Governors and state chiefs are moving quickly to develop plans that include a range of new strategies, targeted interventions and grant programs designed to close achievement gaps and prepare all students in their states for academic success.
One year after the COVID-19 pandemic forced state and school leaders across the nation and around the world to immediately close school buildings, the lasting impact on students is increasingly evident: Months of online learning and limited in-person interaction with educators, coaches and mentors have led to gaps in learning, and unknown emotional impacts on millions of K12 students and educators.
Experiences of this past year have brought deeper understanding and greater clarity on how best to organize schooling and deliver instruction in a way that minimizes health risks and maximizes learning and engagement. An extraordinary influx of federal education funding is providing ample new resources to reopen school buildings safely, create new student supports and help state leaders make both shortand long-term investments to accelerate student learning and well-being. With these factors in mind, governors and state chiefs are moving quickly to develop plans that include a range of new strategies, targeted interventions and grant programs designed to close achievement gaps and prepare all students in their states for academic success.
Council of Chief State School Officers (CCSSO) and National Governors Association (NGA) analyzed emerging state efforts to accelerate student learning this summer and during the 2021-22 school year. We reviewed available state plans, websites, media reports and gubernatorial State of the State addresses for most states. Because each state is at different stages in their planning, in many cases, the documents reviewed were initial drafts, plan outlines (with specifics still being developed) or the first in a series of resources being developed.
This memo provides an overview of notable strategies and trends that were identified through this analysis, and is organized around four major steps, which serve as the framing for this memo. Along with describing the activities states are taking as part of each step, this memo includes a range of state examples and links to related resources. As state approaches continue to evolve and plans are finalized, states are encouraged to share their detailed strategies with CCSSO, NGA and the field.
At this point in planning and implementation, the four major steps states are taking include:
1. Getting organized and understanding what needs to happen. As state leaders begin their planning, they are using a variety of creative ways—despite the pandemic—to seek to communicate proactively and engage key stakeholders about emerging plans. When possible, state leaders are leveraging existing advisory groups or task forces or are creating new advisory committees to provide expertise and input, reflect stakeholder perspectives and support implementation. State leaders also are providing districts with planning frameworks and tools to streamline the process and ensure critical issues are considered.
2. Using summer 2021 to accelerate learning. After the challenges over the past year offering consistent full-time, in-person schooling, state leaders see summer-time as a strong opportunity to offer special programs and supports that can accelerate student learning. They are working with district and community leaders to develop a variety of summer activities designed to boost learning and enable students to reconnect with one another. The range of activities being planned include tutoring programs, learning and enrichment camps, community service and apprenticeships, and more traditional summer schooling. State leaders are moving quickly to formalize these plans and use new federal funds to help underwrite the additional staff, preparation, materials and programming needed.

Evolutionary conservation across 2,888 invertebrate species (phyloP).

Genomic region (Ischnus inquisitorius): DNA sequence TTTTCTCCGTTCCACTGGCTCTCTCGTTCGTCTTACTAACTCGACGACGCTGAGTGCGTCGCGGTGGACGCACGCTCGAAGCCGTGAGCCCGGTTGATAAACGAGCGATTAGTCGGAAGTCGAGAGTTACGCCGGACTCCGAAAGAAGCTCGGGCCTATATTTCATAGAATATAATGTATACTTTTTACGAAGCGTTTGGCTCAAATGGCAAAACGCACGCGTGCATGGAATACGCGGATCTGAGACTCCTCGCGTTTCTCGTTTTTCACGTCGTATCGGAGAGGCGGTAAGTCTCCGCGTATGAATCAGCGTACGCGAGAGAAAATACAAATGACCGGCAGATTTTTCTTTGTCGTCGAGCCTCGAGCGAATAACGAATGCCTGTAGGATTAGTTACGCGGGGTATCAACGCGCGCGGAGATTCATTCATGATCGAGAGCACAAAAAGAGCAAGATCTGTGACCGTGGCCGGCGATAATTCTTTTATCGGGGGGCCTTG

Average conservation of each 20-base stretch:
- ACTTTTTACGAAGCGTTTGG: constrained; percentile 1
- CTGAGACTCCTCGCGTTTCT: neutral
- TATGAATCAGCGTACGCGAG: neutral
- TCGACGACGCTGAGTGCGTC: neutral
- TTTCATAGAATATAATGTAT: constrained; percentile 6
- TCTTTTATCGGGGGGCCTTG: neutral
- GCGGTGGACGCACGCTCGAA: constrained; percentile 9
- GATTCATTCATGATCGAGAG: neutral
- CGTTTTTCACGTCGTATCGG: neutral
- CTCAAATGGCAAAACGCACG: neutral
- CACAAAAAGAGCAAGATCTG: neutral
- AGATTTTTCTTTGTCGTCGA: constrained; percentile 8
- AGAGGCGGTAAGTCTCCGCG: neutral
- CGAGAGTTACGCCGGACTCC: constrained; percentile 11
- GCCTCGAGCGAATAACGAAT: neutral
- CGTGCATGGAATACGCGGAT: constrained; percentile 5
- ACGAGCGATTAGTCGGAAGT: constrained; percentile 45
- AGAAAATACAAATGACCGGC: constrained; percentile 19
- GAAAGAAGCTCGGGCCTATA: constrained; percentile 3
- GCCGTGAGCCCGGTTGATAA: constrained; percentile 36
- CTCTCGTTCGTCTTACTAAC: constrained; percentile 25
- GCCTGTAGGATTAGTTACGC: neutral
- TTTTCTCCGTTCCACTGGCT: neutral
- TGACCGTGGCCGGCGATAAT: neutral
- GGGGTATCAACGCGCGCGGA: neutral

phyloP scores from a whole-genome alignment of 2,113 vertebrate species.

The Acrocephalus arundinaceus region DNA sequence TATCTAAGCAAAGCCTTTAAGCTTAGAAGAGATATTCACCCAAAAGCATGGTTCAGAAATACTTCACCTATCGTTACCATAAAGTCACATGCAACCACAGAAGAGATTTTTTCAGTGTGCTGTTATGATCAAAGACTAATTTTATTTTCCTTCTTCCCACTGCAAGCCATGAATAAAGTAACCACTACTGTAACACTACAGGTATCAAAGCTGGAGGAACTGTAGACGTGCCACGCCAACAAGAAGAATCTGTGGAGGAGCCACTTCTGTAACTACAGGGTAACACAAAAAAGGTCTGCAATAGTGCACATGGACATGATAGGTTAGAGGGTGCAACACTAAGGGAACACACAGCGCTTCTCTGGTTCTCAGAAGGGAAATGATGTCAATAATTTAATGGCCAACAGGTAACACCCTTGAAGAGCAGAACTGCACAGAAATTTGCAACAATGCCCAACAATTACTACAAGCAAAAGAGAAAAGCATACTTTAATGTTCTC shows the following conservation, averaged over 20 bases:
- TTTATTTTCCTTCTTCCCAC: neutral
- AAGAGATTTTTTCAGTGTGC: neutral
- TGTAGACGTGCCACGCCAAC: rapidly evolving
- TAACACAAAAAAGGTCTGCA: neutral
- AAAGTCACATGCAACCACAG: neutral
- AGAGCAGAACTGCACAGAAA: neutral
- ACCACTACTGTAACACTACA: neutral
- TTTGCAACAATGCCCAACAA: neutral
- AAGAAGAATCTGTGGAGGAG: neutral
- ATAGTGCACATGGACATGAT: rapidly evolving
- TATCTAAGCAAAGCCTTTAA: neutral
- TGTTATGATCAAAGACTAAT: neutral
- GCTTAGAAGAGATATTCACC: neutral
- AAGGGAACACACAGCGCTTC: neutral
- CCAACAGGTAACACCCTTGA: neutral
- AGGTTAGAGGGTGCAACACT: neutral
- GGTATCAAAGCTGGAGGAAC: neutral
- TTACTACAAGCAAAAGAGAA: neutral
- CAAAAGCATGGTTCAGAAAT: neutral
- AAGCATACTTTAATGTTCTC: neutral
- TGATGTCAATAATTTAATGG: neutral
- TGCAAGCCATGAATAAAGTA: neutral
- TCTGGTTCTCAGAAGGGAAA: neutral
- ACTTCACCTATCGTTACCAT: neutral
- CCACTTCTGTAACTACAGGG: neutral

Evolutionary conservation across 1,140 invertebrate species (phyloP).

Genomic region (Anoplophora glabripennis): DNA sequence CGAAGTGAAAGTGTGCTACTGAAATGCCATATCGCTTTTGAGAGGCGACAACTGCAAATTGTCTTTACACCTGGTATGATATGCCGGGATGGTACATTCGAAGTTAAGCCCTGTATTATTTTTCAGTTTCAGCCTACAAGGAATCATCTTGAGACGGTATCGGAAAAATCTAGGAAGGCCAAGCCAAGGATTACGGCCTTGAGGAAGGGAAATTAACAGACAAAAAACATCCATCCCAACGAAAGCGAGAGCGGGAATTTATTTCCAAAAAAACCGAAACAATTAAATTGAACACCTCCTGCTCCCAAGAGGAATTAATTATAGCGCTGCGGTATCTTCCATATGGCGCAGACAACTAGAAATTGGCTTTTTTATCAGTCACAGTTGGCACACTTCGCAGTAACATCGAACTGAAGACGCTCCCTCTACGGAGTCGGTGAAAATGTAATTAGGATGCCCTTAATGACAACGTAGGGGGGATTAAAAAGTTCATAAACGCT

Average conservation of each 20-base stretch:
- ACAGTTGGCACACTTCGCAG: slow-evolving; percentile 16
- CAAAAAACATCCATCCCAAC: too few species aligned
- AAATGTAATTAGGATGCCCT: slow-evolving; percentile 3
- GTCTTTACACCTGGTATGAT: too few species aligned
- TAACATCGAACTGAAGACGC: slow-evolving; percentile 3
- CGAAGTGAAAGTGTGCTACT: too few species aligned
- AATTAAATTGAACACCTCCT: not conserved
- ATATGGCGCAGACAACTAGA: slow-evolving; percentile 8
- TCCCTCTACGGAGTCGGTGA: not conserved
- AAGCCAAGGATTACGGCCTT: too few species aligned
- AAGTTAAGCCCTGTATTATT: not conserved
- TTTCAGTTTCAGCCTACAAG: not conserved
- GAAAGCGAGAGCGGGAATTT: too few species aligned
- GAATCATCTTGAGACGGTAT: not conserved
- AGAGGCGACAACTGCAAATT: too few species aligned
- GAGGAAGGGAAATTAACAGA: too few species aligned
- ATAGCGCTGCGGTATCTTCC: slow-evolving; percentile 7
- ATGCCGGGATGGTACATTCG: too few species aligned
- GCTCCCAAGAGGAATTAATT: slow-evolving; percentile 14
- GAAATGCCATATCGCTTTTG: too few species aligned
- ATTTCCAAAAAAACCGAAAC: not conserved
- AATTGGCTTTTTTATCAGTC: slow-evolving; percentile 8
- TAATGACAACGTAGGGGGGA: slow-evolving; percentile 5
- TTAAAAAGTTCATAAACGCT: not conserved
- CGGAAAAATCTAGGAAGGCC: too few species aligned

3. Supporting more students to be successful learners. State leaders are working to ensure students have access to targeted help for both their academic needs and overall well-being. Over the past months of the pandemic, states have strengthened their multi-tiered systems of support and they are now examining potential partnerships to address specific academic needs, including efforts to provide more learning time during or after school. State leaders see that new federal funding can play an important role in these plans too and they are considering how to use these resources to scale existing successful programs, launch new grant opportunities or jumpstart new efforts.
4. Tackling other challenges: Future considerations. As described above, state leaders are moving quickly to craft plans that begin to address immediate academic and non-academic student needs over the coming months. At the same time, they recognize many other thorny issues still need to be addressed, as they roll out implementation details and work to address the pandemic’s many harms to students, family members and educators. Based on our review, important issues for state leaders to continue working on moving forward include (1) how to use one-time federal funds (at both state and local levels) smartly and strategically, (2) how best to target resources and programs for the students who need them most, (3) finding creative and effective ways to support educators as they are asked to continue to do more, (4) aligning state policymakers and agencies on a common plan, and (5) take stock of lessons from the pandemic—what worked and what hasn’t—to re-evaluate long-standing structures and approaches in the K12 system.